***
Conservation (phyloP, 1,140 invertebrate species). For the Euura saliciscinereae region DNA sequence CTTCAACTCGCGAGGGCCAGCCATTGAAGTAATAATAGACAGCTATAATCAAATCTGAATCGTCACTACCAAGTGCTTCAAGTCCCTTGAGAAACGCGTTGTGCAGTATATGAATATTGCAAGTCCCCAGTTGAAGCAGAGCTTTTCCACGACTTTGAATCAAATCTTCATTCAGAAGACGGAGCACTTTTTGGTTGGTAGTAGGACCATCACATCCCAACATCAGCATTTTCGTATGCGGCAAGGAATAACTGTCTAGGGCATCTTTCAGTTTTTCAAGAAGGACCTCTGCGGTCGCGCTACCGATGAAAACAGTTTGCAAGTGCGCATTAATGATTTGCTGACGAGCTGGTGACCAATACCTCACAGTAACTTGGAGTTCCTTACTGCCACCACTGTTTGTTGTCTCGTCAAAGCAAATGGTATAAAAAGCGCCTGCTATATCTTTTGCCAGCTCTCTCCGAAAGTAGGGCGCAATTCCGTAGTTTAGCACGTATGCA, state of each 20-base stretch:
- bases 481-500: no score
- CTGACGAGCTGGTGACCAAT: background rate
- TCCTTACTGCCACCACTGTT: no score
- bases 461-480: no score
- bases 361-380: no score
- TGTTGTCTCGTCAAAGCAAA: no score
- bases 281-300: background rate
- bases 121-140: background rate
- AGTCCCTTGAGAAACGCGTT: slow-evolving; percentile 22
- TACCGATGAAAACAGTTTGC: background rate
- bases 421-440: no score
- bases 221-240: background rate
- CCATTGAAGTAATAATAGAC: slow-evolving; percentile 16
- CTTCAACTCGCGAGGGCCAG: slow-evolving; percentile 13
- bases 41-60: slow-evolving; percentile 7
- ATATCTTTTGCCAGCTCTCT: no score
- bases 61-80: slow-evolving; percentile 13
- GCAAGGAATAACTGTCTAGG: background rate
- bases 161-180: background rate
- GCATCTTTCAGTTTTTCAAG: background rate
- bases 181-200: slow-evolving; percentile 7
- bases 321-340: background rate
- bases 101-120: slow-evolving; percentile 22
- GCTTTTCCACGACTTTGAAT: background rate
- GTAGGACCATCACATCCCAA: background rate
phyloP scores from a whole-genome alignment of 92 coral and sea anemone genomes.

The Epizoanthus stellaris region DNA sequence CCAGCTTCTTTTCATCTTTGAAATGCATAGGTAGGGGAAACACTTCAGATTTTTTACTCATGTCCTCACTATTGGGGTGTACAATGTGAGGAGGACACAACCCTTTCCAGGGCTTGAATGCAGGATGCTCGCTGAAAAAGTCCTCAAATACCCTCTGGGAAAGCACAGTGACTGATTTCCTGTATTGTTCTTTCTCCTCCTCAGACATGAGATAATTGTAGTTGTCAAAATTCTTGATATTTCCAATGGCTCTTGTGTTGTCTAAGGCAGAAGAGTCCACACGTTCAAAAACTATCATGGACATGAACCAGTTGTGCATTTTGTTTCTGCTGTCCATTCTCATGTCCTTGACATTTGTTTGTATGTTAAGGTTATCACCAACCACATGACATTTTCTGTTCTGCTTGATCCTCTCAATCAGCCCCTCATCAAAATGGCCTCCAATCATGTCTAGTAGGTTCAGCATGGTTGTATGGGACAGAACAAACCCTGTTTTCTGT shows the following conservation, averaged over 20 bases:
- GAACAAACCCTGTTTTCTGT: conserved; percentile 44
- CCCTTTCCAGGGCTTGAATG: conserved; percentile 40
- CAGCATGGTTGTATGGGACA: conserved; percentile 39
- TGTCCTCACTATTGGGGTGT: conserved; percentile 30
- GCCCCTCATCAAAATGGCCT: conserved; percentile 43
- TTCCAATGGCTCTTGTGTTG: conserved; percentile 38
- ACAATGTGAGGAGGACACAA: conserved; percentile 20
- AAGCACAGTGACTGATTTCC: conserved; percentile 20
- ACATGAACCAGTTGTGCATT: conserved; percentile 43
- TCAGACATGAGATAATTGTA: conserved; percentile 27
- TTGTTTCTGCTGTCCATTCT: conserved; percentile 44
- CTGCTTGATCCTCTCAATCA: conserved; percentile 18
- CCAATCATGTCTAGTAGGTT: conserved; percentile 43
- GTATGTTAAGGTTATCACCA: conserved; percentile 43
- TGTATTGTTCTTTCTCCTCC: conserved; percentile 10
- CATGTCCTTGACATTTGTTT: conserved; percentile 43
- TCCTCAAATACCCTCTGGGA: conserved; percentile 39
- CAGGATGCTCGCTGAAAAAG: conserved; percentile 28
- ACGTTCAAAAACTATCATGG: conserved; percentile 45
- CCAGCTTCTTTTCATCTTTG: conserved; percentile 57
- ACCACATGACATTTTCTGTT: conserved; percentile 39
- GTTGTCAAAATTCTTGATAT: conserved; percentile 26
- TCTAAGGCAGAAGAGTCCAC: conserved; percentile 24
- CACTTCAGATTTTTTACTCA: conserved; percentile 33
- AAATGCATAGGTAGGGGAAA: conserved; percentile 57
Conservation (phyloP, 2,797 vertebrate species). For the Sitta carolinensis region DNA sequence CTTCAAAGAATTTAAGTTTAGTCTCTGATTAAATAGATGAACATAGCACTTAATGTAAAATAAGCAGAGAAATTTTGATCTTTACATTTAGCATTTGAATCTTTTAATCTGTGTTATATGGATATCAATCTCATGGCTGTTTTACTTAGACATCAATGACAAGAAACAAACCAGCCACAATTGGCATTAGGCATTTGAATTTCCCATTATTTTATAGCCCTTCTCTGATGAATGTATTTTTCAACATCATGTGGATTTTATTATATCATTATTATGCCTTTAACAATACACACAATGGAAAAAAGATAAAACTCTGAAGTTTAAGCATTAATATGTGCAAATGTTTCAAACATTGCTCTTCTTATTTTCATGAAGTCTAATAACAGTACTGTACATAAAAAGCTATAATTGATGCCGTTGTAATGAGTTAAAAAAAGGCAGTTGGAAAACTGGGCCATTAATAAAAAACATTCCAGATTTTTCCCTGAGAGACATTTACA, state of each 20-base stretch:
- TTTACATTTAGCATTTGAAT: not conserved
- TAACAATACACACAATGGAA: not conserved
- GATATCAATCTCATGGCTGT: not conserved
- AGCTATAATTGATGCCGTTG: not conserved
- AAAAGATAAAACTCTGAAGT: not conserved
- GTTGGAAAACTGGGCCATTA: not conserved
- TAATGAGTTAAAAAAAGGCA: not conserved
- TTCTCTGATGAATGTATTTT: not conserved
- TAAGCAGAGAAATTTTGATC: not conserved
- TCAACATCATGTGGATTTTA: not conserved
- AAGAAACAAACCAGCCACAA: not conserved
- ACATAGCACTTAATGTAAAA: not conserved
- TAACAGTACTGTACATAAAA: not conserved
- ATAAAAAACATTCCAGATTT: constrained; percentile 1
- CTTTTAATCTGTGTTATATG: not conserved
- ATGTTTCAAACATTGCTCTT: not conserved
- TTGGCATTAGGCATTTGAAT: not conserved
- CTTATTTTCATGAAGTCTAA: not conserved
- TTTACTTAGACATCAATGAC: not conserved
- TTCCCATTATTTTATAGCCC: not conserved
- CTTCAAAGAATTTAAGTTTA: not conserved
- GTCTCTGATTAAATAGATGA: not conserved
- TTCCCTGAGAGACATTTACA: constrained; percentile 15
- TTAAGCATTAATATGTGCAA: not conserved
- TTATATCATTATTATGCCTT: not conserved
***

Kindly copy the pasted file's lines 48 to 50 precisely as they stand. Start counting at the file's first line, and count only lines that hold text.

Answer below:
- CCAGCTTCTTTTCATCTTTG: conserved; percentile 57
- ACCACATGACATTTTCTGTT: conserved; percentile 39
- GTTGTCAAAATTCTTGATAT: conserved; percentile 26